14 July 2014
When Rise of the Planet of the Apes came out, it was met with a tidal wave of surprised praise. How did a movie starring a sleepy James Franco i- n a franchise that Tim Burton pretty solidly drove into the ground – manage to be not just bearable, but actually pretty great?
Dawn of the Planet of the Apes, however, benefits from none of these lowered expectations. And it’s more than just an entry into the same franchise format – Dawn occurs about ten years following the events of the first movie. It tells the conflicting and intersecting stories of the colony of apes that established itself, as well as a small band of human survivors of the “simian plague.”The action gets started when an expeditions of humans attempt to reroute a hydropower dam leads them to the ape colony.
The smartest decision comes from realizing the real star of the first Planet of the Apes: Caesar. Honestly, James Franco was pretty much a non-entity for me, and all the burden of acting actually lay on Andy Serkis’groundbreaking motion capture work as the ape with unusual intelligence, Ceasar. He once again carries the lion’s share of the work here, although he’s joined in motion capture excellence by Toby Kebbel (Koba) and Nick Thurston (Blue Eyes).
The biggest strength of this rebooted franchise is just how seriously and profoundly it treats the ape side of its story. The first film was a broad departure in the franchise due to its sympathy towards the ape cause, ultimately making Ceasar’s arc from infant to tortured revolutionary the main dramatic thrust for the movie. This installment is astounding for its decision to play up the apes and humans’similarity, and the tragic downfall that leads to tragedy for both species. The only way to do this, however, is to really invest in the humanity of your primarily computer generated creations, and this is why the work by Serkis, Kebbel and Thurston is so essential. They give the apes weight, emotions, and reality that is essential to grounding the narrative. Especially because the humans, while well-acted and mostly engaging, are not as complicated nor as compelling as their simian counterparts.
There’s a trope in movies called the “noble savage”(if you’re a brave soul with a few hours to spare, fall down this rabbit hole). Dawn of the Planet of the Apes expertly and brilliantly subverts that trope by showing the way that nobility is not actually an inherently human trait, and that corruption is not an inherent part of civilization. Thus the battle between ape and human isn’t a battle between evil modernism and noble simplicity; it’s an attempt by good men to counteract the fear and pride that characterizes the worst parts of humanity. The fact this studio movie, made at a PG 13 rating, ultimately decides it’s also an impossible task is a testament to the faith that the studio put in director Matt Reeves and screenwriters Amanda Silver, Rick Jaffa and Mark Bomback.
Visually, the movie is perfectly rendered. It’s well aware of the symbolism of its story, and it plays with this in interesting ways. We begin with a hunting scene of the apes searching for prey, which ends in a dangerous, exciting battle between Ceasar’s son Blue Eyes and a brown bear. It’s a stark reminder that the apes, for all their advanced intelligence and complicated world building, are still subject to the same natural world that eventually took down humanity. It also does interesting work by introducing a pair of father/son duos, and allowing their similarities to drive a lot of the action of the film.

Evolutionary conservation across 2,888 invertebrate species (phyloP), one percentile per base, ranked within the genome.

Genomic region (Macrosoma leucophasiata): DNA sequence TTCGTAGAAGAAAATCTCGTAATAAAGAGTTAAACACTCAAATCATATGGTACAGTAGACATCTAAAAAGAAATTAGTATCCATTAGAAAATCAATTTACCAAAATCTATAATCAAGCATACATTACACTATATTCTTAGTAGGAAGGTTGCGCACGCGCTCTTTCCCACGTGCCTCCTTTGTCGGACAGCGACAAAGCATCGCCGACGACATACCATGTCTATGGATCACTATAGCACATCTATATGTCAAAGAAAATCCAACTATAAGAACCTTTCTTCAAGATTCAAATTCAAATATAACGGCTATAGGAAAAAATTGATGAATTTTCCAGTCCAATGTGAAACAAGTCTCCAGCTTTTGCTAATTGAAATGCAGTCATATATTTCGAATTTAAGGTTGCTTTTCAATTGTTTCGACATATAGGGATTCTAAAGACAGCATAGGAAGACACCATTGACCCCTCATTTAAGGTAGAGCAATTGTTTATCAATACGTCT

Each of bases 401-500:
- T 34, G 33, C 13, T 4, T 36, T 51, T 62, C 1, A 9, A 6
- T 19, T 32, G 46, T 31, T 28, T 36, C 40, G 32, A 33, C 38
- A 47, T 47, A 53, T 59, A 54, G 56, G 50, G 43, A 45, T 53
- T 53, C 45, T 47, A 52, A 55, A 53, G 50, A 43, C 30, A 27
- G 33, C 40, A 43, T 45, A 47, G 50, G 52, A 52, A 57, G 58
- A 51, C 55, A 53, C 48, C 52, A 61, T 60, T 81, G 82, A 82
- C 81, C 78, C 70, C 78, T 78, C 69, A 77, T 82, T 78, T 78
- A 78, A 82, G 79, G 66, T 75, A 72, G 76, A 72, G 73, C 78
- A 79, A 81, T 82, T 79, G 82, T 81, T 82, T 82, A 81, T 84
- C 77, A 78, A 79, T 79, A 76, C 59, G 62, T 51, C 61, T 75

The human world is rendered similarly to that of a zombie survival movie. Although I think Jason Clarke’s Malcolm (the leader of the human expedition) is meant to reference the style of original Planet of the Apes star Charlton Heston (he’s wearing a poncho and a cowboy hat), it also reminded me a lot of The Walking Dead. In fact the whole vaguely Western themed town couldn’t stop reminding me of the desolate old timey landscape of AMC’s Zombie Drama. The contagion signs seemed taken directly out of 28 Days Later (and trillions of other post-zombie movies). I don’t think this is an accident. The visual motif manages to convey quickly and efficiently the scope of humanity’s devastation, and the level of fear these people live with daily.
And enough really can not be said about the motion capture work done on this film. It’s enough to make me think using live animals on set is a thing of the past. Fun fact about the motion capture work: on the first film, all apes were played by Andy Serkis and noted “ape movement expert*”Terry Notary. On this film, Notary trained a few other actors to join in the fray. They are brilliantly performed, and special effects company WETA does groundbreaking work, making countless apes feel photo-real in actual locations. The sheer depth and detail to their work gives the whole movie texture and is absolutely stunning to look at.
There are a few issues with plot, especially in the third act. The first two acts function primarily on the theory that there is no bad guy, just an inherent fear and distrust built from lifetime’s of tragedy on both sides of the ape/human divide. Ceasar serves as our grounding point for this conflict, alongside (to a lesser extent) Malcolm. When we cross into the third act, the film becomes more of a typical action flick, complete with patently evil bad guys (at one point, our antagonist murders a fellow ape just ‘cause). When the film loses its moral complexity, it loses some of what makes it so extraordinary.
But not entirely. In the (spoiler alert) downer ending, the movie regains some of its definitive grace and moral ambiguity. It’s a fitting entry in a franchise that seems to expand with each installment.
* this is an actual title. Notary is the only one in the world.